Elizabeth Denton, Allure – December 1, 2016
Corresponding with Amanda Renteria over email this week was very different from when my colleagues profiled her this past November, no less. The national political director for Hillary Clinton 2016, the Democrat’s presidential campaign, was quite hopeful that day. At the time, as you can see in the video above, she was decidedly excited about the outcome of the election.
Katherine Faulders, Benjamin Siegel, and Alexander Mallin, ABC News – December 1, 2016
While President-elect Donald Trump teased an action plan for his administration at his first post-election rally Thursday in Cincinnati, Ohio, he spent most of the evening taking a victory lap, touting his election night win over two dozen times as he recounted his campaign successes and mocked the media coverage of the election.
Claire Zillman, Fortune – November 28, 2016
Had Hillary Clinton become the United States’ first female president, she likely would have inspired other women to run for office. Clinton, of course, lost this month’s election, but her defeat is still pushing women into politics.
Clare Foran, The Atlantic – November 27, 2016
Her high-profile loss could discourage women from running for office—but it might also motivate them to become more politically engaged.
Isaac Stanley-Becker, Washington Post – November 26, 2016
On Wednesday, she woke up inconsolable. On Thursday, angry. But on the Friday after the presidential election, as she prepared posters to join thousands in protesting Donald Trump’s victory, Mia Hernández came to a quiet realization: If she found her country’s direction intolerable, she would have to try to change it.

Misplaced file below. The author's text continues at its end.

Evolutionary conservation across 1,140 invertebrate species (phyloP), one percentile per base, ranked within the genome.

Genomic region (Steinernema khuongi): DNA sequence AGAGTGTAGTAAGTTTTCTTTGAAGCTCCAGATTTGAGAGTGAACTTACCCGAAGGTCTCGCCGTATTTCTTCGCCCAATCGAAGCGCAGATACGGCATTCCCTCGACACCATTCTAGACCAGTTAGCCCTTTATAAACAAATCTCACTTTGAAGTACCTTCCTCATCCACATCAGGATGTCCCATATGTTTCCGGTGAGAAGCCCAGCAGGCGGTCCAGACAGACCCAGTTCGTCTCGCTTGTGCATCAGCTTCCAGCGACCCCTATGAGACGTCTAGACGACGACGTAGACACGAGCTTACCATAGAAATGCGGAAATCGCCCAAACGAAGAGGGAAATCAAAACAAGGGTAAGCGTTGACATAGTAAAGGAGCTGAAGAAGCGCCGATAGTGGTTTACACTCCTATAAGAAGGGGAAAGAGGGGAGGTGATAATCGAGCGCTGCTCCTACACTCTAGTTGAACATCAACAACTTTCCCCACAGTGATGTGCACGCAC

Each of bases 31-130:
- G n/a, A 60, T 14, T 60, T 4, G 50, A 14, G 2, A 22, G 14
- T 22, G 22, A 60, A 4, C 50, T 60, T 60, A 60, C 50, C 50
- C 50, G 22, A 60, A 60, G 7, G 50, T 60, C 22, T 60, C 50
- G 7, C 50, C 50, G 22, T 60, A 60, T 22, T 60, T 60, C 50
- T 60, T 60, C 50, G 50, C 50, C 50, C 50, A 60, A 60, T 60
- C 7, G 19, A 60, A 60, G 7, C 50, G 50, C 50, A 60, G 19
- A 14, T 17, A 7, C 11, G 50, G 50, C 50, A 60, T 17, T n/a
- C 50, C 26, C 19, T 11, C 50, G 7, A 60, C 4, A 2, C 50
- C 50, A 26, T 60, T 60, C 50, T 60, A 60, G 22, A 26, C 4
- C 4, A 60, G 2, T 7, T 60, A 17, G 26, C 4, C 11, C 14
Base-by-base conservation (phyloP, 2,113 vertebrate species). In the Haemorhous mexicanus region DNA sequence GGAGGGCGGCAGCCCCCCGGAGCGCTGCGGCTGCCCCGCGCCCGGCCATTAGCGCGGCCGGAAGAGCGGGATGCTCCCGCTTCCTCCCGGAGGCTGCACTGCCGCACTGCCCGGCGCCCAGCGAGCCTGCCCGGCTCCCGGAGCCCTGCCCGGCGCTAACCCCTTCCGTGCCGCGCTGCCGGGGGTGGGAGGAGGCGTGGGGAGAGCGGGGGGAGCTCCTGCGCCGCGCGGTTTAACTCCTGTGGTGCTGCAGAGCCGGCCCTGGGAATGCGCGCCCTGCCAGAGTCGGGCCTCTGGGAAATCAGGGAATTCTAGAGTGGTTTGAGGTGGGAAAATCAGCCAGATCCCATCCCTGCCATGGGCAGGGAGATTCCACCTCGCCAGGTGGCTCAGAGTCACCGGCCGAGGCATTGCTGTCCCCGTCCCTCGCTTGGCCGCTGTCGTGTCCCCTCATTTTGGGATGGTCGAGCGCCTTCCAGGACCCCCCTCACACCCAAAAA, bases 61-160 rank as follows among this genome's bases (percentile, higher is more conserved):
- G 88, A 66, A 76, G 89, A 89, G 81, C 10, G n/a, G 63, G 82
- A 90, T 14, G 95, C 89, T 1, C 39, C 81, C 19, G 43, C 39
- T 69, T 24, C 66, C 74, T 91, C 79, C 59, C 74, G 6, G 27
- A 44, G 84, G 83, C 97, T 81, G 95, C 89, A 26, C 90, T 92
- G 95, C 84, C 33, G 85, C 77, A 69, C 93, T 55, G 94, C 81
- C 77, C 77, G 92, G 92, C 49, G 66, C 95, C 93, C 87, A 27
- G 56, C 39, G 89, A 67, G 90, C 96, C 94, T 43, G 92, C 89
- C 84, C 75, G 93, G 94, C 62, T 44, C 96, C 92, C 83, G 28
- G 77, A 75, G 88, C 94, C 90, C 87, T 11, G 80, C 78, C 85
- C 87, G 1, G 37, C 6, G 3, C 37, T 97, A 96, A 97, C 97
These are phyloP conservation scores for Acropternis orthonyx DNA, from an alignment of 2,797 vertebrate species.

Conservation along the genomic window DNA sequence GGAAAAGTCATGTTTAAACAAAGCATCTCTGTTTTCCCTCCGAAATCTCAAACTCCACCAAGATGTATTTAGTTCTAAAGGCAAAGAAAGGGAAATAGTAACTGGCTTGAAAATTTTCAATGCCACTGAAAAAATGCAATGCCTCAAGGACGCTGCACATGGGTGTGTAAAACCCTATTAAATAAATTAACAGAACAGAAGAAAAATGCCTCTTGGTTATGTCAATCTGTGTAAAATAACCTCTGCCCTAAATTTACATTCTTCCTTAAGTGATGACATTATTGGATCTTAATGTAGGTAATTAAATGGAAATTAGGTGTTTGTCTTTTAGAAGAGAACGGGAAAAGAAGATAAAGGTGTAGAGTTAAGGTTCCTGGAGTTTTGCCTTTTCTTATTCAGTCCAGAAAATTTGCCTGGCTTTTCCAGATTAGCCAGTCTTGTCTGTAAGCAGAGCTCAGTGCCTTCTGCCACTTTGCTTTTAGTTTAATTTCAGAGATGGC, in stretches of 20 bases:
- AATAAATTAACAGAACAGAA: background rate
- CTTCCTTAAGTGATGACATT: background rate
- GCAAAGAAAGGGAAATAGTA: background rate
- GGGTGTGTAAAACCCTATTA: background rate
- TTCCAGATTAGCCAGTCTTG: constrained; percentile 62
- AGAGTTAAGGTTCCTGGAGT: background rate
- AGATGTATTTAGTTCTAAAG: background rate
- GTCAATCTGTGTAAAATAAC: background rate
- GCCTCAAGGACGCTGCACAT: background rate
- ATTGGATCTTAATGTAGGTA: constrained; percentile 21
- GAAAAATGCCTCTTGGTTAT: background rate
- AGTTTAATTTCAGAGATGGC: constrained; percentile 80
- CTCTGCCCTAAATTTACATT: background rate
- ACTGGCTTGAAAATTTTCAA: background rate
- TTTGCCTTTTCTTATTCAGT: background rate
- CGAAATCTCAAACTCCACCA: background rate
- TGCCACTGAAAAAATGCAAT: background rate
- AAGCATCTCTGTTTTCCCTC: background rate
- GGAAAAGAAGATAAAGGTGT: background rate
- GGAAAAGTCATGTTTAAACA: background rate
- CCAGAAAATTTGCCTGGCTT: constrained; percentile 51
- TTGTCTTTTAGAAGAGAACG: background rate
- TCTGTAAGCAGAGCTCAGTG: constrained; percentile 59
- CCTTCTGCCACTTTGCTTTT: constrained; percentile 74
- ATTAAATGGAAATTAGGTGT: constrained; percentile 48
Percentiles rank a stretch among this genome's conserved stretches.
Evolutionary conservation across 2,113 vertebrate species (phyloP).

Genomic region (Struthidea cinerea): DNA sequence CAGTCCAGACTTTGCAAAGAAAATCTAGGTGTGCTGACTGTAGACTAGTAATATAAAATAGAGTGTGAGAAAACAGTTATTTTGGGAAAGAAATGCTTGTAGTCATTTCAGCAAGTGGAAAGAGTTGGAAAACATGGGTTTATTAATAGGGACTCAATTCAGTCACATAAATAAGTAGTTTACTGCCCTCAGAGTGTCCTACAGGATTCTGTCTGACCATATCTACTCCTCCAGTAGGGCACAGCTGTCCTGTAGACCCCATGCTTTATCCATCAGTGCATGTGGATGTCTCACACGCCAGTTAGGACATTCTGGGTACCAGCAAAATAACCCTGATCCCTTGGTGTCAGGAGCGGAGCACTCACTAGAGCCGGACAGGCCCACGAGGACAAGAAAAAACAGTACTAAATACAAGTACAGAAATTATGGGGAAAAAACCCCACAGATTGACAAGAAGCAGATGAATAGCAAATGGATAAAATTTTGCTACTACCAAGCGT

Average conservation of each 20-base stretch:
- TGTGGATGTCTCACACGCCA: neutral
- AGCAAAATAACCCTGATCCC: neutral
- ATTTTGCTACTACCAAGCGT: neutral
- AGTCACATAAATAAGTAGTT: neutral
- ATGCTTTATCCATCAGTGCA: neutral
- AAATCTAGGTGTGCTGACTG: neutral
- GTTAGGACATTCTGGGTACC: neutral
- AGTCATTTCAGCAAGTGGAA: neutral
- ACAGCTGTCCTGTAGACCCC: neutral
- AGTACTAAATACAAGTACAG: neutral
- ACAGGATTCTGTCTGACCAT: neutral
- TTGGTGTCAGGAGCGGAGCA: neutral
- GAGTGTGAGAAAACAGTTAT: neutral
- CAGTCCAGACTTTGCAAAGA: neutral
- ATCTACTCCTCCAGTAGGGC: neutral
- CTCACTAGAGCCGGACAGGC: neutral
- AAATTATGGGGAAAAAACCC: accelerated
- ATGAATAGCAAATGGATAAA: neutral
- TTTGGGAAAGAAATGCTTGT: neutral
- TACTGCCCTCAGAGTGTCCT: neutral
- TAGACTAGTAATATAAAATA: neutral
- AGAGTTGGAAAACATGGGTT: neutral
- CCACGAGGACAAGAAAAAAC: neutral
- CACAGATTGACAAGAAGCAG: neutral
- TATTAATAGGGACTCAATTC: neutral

Gay Alcorn, The Guardian – November 25, 2016
The US presidential election was marked by “graphic sexism” against Democrat candidate Hillary Clinton and was proof that progress for women was not inevitable, Labor’s deputy leader, Tanya Plibersek, said on Friday.
Rebecca Traister, New York Magazine – November 23, 2016
During the presidential campaign, many Americans, notably those most likely to have voted for Hillary Clinton, were on the receiving end of torrents of vitriol coming from Donald Trump and his supporters: They were caricatured as rapists and criminals, bimbos, dogs, and pigs, and subjected to the humiliation of watching a man repeatedly accused of sexual assault run for president, advised by a cadre of racists adorably referred to as members of the “alt-right,” all while our first black president and first woman nominee were regularly called crooks and threatened with imprisonment and execution.
Emma Hinchliffe, Mashable – November 19, 2016
A survey by the career website InHerSight found that 76 percent of women felt worse about their own careers after seeing the election results. The site asked 750 women the question “How have the election results made you feel about your own prospects for advancement in your career?”
Rich Morin, Pew Research – November 17, 2016
The gender gap was a key part of the narrative this election season. Overall, 54% of all women voters said they voted for Clinton, while about the same proportion of men supported Trump (53%), the NBC News exit poll found. But among whites, the story was very different – particularly among men and women living in rural areas or small towns.
Kenzie Bryant, Vanity Fair – November 17, 2016
Headlines and commenters declared that she wasn’t wearing makeup during her second public appearance since losing the presidency.